Head of pension policy John Lawson sounded the alarm last week over two alternative risk-sharing proposals outlined in a Department for Work and Pensions paper which has just closed to consultation.
Lawson argues that the proposals for conditional indexation or collective defined-contribution schemes hand a get-of-jail-free card to poorly funded schemes.
Conditional indexation would allow schemes to hold back increases to pensions in payment and revalue pensions in deferment if the fund was weak. Indexation would be restored when the fund recovered. Collective DC schemes would allow the employer to pay a fixed amount into a fund, with the risk shared between members.
For Lawson, the spectre of with-profits endowments looms large. He predicts that just as these investments failed to pay off many mortgages, so the plans put forward in the consultation promise more than they can deliver, potentially leaving consumers’ expectations disappointed.
Lawson’s comments mirror the concerns of pension minister Mike O’Brien, who seemed to have formed a very strong opinion about the proposed schemes before the DWP consultation period had come to a close.
O’Brien told the Financial Times earlier in August that he would not be tabling amendments to the Pensions Bill this autumn to make way for the proposals although he did not rule out legislative changes at a later stage if the consultation backed this approach.
O’Brien said he was worried about the complexity of the schemes and was not yet clear whether they would help to keep existing DB schemes open or further accelerate their decline.
The Association of Consulting Actuaries has put its weight firmly behind the conditional indexation proposal which it says has been successful in the Netherlands and would be easy to get off the ground in the UK.
Meanwhile, human resources company Hewitt Associates is backing the collective DC scheme which it believes offers a “logical compromise” between employers’ need for the financial certainty of DC and employees’ desire to safeguard their future income with DB.
Yet O’Brien and Lawson are not the only ones unconvinced by advocates’ claims that the schemes can deliver the best of both worlds – DB gains for employees without financial pain for their employers.
Aegon Scottish Equitable head of pension development Rachel Vahey does not buy the argument. She is worried about complexity, cost and the potential for member confusion. She says: “At least where members have taken on the whole of the risk, they have the certainty of knowing that. With this halfway house, they have nothing to prepare for and nothing to work with.”
Lawson proposes an alternative which involves adding pre- and post- retirement guarantees to DC funds using hedging. Standard Life is looking to bring out products with post-retirement guarantees by the end of this year but it is still investigating how pre-retirement guarantees would work in practice.
Under Lawson’s suggestions, DC benefits would effectively be turned into a guaranteed cash sum, with the retirement fund increasing when investments perform well.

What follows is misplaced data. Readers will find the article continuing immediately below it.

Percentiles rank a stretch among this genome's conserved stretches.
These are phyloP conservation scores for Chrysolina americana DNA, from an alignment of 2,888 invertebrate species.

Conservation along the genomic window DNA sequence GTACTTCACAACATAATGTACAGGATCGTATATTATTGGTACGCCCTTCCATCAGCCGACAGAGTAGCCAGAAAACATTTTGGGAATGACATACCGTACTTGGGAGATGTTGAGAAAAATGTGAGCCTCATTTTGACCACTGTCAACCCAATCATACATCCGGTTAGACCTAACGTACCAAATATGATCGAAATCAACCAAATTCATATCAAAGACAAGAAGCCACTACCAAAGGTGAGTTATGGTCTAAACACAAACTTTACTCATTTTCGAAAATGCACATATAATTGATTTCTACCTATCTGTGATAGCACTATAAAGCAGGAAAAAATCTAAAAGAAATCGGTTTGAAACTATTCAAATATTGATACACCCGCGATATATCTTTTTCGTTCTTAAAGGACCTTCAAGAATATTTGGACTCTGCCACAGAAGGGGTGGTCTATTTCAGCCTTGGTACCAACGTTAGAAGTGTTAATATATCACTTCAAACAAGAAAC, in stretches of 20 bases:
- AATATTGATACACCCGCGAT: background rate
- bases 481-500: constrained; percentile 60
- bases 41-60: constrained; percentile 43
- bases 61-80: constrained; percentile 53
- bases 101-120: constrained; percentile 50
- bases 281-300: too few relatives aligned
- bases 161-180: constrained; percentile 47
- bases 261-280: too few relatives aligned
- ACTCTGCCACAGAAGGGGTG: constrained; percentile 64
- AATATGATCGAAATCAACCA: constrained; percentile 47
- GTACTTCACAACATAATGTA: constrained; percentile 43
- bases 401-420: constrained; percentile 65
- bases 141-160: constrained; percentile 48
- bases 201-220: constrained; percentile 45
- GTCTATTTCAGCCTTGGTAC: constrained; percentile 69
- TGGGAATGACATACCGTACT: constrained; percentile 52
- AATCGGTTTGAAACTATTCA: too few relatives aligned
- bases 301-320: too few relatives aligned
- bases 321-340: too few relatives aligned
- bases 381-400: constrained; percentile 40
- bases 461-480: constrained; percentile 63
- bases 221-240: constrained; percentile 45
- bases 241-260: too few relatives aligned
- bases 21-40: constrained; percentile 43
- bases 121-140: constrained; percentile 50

He believes it would be possible to transfer the guaranteed cash sum into a defined benefit using deferred annuities or guaranteed income drawdown.
But Hewitt Associates UK lead of global risk services Kevin Wesbroom believes life offices are missing a trick by not backing collective DC as he believes they have the skills and experience to run such schemes.
He says: “There is a failure of imagination on their part. These arrangements rely on somebody operating smoothing mechanisms which feels a little like with-profits. They have the experience of this but they have been scarred by it because the way with-profits was run in the past was obscure and they believe the public will not give them a second chance. If insurers learn from the mistakes of the past, they should be well-placed to be a part of this market.”
He sympathises with the alternative option that Standard Life is putting forward but says long-term hedging on this scale would be extremely costly and require a huge amount of capital provision.
Hargreaves Lansdown head of pensions research Tom McPhail argues that Lawson’s idea has the same problem of complexity as the risk-sharing proposals in the DWP paper, meaning there is danger of consumers not understanding the guarantees that are in place.
Lawson defends his suggestions, claiming that the message to consumers should not be over-complicated and that they only need to understand what level of guarantee they will get for a given cost rather than the mechanisms behind the guarantee.
Consultancy Watson Wyatt’s response to the consultation urged the Government to leave the door open to new scheme designs by ensuring that legislation is not too restrictive. It also cautioned the Government against backing a winner by sanctioning either conditional indexation or collective DC.
Specialist pension law firm Sacker & Partner is sceptical about employers’ appetite for innovation in a difficult economic climate.
Partner Helen Ball says: “Employers that have already implemented significant legislative changes to their company pension schemes may be reluctant to spend additional time and money to make further alterations.”